Speaker Madigan Rejects Calls For Resignation Over Handling Of Sexual Harassment Claims Of Aide

Feb 14, 2018
Originally published on February 14, 2018 4:37 pm

Powerful Illinois House Speaker Michael Madigan is dismissing calls to resign after a campaign worker for Illinois Democrats says it took party officials too long to respond after she reported sexual harassment by a male supervisor last year.

Madigan fired long-time political consultant Kevin Quinn Monday after an investigation found he sent inappropriate text messages to a colleague.

State Rep. Scott Drury, who’s running for attorney general, is a longtime critic of the speaker. He's among those calling on Madigan to step down.

However, Madigan says this is just another case of Drury doing the bidding of Republican Gov. Bruce Rauner.

"For Drury to say that I should step aside, that’s the same thing as Rauner saying I should step aside, which I don’t plan to do." he said.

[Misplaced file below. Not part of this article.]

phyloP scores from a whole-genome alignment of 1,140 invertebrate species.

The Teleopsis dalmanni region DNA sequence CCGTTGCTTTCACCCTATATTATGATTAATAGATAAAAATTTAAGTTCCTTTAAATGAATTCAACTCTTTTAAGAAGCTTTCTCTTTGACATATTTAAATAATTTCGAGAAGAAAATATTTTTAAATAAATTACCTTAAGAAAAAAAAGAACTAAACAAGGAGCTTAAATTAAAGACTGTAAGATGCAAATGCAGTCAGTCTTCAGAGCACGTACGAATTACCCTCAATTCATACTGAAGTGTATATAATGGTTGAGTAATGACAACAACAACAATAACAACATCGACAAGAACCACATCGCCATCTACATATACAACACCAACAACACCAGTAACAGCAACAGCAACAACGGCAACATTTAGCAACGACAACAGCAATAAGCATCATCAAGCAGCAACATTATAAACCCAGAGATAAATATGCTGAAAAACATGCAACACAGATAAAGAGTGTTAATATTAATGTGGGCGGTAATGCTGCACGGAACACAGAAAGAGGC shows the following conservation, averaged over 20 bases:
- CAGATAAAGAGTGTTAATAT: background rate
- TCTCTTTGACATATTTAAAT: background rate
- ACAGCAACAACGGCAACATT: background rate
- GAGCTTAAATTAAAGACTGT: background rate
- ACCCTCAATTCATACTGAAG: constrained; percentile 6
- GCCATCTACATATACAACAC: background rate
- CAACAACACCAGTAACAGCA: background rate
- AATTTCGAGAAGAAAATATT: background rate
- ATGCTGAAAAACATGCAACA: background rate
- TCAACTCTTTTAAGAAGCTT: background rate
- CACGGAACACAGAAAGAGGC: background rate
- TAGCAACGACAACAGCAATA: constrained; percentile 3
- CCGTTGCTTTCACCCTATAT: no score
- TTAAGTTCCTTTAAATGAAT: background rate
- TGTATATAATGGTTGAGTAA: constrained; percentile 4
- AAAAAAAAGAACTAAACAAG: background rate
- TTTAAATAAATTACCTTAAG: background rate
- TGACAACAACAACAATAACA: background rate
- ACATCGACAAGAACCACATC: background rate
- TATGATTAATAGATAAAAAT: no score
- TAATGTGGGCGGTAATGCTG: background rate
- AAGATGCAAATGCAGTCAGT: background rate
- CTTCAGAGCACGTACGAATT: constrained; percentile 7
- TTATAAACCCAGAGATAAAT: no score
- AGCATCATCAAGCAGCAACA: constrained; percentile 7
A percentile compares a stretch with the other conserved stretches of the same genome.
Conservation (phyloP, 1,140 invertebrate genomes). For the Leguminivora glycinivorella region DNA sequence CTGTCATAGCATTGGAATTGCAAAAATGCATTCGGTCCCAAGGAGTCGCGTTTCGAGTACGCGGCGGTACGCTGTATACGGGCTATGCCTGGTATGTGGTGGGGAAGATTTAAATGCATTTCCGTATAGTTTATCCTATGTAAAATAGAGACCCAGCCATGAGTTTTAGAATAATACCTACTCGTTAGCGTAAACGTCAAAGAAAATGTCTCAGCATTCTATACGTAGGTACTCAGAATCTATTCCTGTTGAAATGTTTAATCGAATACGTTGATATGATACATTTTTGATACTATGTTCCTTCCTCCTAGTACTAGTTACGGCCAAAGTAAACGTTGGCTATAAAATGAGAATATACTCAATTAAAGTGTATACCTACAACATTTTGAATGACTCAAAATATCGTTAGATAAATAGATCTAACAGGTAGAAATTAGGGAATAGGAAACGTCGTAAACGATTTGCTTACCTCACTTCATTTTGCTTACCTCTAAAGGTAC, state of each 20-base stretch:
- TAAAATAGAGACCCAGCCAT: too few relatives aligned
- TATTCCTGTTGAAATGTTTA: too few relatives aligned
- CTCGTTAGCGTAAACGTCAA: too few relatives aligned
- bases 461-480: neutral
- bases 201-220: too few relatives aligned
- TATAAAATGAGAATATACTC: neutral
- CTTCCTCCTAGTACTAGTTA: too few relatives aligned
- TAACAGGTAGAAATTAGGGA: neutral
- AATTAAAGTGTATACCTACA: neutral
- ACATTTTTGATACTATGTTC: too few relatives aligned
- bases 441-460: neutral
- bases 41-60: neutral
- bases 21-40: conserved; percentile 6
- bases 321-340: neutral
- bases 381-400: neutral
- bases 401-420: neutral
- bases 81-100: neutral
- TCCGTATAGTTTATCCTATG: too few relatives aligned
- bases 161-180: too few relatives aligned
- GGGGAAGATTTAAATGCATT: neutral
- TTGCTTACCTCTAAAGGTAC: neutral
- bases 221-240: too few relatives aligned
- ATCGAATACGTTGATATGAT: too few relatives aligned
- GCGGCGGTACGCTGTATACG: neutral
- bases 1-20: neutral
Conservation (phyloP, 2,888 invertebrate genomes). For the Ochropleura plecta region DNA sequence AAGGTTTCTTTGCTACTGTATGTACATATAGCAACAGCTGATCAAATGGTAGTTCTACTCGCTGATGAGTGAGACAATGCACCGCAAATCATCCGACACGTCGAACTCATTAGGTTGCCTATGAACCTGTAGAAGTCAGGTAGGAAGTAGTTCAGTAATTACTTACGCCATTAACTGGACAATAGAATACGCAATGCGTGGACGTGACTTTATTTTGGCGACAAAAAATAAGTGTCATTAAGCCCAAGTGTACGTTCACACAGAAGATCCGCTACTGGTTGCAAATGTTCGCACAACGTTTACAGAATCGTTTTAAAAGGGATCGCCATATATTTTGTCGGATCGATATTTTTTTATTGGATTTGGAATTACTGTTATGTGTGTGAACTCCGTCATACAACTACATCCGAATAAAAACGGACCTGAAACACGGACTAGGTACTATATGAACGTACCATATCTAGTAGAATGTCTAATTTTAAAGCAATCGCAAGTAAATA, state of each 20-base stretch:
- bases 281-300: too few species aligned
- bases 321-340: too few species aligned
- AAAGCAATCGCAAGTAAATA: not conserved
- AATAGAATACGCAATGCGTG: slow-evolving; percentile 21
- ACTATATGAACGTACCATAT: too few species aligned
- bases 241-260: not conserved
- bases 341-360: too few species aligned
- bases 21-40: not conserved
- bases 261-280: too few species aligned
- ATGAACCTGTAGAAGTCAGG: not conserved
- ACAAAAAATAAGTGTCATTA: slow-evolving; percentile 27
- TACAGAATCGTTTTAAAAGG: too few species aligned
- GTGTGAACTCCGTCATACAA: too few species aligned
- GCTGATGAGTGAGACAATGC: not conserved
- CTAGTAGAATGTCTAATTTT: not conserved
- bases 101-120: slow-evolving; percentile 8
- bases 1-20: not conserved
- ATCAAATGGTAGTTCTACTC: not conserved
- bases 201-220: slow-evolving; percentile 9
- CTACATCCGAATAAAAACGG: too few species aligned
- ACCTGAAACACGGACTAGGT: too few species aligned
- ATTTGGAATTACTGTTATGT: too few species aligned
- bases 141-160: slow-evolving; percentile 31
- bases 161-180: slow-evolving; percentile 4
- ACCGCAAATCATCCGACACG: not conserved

Chris Kennedy, a Democrat running for governor, says the speaker should at least temporarily relinquish his role as head of the Democratic Party of Illinois. 

Democratic campaign worker Alaina Hampton addressed reporters Tuesday on the handling of the case. She feels her harasser was protected as months passed without follow-up. 

Text logs shared with the Chicago Tribune show Hampton asked Kevin Quinn several times to stop asking her out and sending suggestive texts, which started in 2016. She reported the behavior in February 2017 to Quinn's supervisor. In November, she wrote Madigan, who had an attorney investigate.

Hampton says she told her mentor and Kevin Quinn's brother, Chicago Alderman Marty Quinn, about the harassment. But she says he didn't act quickly.

"I know you didn’t choose for this to happen, but you made the choice to protect Kevin instead of me," she said.

In a statement, Alderman Quinn says Hampton asked him to be discreet with the accusation, so he didn’t tell the speaker.

Hampton has filed an Equal Employment Opportunity Commission complaint.

  • Illinois Public Radio's Tony Arnold, Brian Mackey, WNIJ's Jessie Schlacks, and The Associated Press contributed to this report.
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